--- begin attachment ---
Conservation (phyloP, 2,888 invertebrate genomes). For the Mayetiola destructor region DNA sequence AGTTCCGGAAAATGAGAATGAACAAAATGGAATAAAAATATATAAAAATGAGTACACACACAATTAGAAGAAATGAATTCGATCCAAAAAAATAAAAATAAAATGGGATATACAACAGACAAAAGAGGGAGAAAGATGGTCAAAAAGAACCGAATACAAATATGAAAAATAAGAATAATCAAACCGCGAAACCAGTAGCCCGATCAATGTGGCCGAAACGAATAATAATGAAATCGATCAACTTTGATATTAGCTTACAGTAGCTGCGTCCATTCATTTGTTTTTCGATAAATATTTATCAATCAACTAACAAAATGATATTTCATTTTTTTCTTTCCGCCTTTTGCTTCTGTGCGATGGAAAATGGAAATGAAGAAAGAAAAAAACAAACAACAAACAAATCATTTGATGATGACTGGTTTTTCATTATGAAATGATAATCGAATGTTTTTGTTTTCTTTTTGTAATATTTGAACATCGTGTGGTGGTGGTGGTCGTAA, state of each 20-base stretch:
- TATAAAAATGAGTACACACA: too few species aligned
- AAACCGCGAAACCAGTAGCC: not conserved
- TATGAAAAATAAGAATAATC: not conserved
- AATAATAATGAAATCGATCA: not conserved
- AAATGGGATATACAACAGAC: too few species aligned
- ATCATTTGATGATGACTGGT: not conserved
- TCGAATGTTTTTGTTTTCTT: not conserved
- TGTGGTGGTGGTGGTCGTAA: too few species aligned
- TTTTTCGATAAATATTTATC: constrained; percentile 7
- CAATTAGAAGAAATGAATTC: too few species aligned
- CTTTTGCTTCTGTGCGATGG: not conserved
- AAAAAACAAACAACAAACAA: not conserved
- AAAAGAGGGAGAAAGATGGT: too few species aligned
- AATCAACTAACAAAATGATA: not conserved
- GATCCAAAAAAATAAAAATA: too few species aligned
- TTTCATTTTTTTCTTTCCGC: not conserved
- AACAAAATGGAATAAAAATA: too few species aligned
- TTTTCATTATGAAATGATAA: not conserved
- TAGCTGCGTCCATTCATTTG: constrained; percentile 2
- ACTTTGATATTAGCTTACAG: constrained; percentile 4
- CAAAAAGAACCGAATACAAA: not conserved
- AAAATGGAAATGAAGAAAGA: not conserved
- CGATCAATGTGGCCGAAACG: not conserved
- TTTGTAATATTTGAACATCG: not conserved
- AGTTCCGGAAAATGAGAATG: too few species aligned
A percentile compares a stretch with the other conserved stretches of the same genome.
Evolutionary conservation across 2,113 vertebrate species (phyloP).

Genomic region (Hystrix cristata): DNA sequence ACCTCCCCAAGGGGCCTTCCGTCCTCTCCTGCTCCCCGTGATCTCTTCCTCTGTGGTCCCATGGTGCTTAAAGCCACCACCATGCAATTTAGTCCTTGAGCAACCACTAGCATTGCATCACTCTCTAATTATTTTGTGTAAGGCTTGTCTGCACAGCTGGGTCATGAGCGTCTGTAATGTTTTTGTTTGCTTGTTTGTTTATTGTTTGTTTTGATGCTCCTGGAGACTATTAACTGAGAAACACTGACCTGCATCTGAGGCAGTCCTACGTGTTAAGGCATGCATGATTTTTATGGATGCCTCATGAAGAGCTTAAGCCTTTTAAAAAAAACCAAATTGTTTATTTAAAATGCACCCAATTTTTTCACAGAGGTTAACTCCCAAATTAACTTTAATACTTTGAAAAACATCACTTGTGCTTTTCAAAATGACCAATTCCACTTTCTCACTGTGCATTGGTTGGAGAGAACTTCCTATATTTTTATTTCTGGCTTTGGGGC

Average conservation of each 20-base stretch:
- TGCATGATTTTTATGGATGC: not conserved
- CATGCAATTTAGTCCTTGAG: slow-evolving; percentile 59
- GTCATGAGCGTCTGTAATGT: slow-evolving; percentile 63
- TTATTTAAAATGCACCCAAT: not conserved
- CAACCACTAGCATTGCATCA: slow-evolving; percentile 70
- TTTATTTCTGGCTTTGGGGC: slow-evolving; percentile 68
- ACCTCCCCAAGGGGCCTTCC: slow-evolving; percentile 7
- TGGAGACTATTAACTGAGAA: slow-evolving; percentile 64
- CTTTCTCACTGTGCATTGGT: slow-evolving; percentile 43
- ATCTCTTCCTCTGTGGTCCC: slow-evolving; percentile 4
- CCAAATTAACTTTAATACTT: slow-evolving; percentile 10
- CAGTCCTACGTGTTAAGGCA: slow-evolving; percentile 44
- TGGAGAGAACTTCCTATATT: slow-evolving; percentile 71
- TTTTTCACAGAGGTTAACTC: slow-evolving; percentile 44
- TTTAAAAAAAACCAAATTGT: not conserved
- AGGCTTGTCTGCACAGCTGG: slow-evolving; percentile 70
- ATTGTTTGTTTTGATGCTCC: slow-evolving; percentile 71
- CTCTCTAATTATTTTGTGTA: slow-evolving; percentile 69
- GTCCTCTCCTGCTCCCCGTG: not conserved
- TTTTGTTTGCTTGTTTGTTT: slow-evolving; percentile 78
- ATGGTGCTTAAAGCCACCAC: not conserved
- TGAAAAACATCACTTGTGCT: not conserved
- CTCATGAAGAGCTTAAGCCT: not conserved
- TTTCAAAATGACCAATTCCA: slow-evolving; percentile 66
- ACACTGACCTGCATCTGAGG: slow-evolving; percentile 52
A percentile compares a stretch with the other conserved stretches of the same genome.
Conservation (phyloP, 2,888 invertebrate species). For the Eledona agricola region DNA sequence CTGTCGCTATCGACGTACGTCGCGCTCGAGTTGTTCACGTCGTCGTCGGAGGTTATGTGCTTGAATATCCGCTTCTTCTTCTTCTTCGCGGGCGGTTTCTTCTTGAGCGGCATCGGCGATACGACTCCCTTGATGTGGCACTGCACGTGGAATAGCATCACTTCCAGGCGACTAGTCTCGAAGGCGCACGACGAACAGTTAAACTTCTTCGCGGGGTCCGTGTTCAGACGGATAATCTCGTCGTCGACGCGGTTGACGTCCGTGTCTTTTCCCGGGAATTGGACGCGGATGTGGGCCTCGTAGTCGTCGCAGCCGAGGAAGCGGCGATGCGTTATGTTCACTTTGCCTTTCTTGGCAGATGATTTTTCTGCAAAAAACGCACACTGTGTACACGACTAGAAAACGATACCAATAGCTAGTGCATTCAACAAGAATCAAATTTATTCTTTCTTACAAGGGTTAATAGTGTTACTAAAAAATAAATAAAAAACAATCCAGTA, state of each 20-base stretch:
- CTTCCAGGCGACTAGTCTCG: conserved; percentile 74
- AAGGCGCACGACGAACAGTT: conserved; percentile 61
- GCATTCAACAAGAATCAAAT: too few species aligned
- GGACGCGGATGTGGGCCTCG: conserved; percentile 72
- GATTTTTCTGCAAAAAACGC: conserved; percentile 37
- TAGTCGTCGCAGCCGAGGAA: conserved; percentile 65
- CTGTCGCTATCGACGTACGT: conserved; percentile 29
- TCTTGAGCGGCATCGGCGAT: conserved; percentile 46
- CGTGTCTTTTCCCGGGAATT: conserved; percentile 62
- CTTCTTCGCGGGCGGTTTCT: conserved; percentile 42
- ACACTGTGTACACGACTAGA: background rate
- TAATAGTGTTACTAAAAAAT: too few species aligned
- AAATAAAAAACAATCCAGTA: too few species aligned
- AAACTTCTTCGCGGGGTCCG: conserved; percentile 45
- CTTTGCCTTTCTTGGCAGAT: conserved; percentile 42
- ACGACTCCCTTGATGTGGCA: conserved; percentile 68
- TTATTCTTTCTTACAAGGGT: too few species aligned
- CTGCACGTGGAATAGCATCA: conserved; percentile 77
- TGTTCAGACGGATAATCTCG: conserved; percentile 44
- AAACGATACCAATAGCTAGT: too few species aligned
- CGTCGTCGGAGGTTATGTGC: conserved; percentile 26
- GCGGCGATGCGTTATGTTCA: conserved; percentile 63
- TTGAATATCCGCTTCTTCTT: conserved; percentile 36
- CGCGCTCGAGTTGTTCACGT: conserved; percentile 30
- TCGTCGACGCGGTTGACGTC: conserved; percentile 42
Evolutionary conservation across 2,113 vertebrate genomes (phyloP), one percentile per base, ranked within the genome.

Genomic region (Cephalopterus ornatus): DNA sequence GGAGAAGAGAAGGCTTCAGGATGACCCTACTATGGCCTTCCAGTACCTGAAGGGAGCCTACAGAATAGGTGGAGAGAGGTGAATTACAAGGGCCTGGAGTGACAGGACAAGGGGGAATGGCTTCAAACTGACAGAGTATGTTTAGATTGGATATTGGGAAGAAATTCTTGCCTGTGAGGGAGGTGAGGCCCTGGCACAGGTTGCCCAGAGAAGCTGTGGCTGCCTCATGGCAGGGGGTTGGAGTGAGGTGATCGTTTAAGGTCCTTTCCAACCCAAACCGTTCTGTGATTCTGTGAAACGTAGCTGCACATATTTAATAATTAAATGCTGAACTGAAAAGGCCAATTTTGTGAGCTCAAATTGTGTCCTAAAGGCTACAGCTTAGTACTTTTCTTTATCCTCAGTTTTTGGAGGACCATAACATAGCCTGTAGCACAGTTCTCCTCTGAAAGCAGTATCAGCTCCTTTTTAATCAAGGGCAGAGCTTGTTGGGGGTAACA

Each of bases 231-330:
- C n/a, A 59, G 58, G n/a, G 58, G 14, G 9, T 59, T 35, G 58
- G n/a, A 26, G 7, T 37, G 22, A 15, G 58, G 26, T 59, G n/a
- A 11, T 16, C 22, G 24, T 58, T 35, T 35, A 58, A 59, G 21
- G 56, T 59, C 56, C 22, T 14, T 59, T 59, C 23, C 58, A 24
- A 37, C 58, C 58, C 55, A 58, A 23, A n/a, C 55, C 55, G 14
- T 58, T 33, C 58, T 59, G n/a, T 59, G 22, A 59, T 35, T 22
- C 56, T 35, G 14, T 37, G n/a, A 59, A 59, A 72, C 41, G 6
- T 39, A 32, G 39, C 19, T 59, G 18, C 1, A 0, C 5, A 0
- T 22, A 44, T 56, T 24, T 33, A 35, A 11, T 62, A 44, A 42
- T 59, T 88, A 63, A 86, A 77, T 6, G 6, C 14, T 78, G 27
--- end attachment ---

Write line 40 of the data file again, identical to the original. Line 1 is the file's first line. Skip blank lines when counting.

- ATCTCTTCCTCTGTGGTCCC: slow-evolving; percentile 4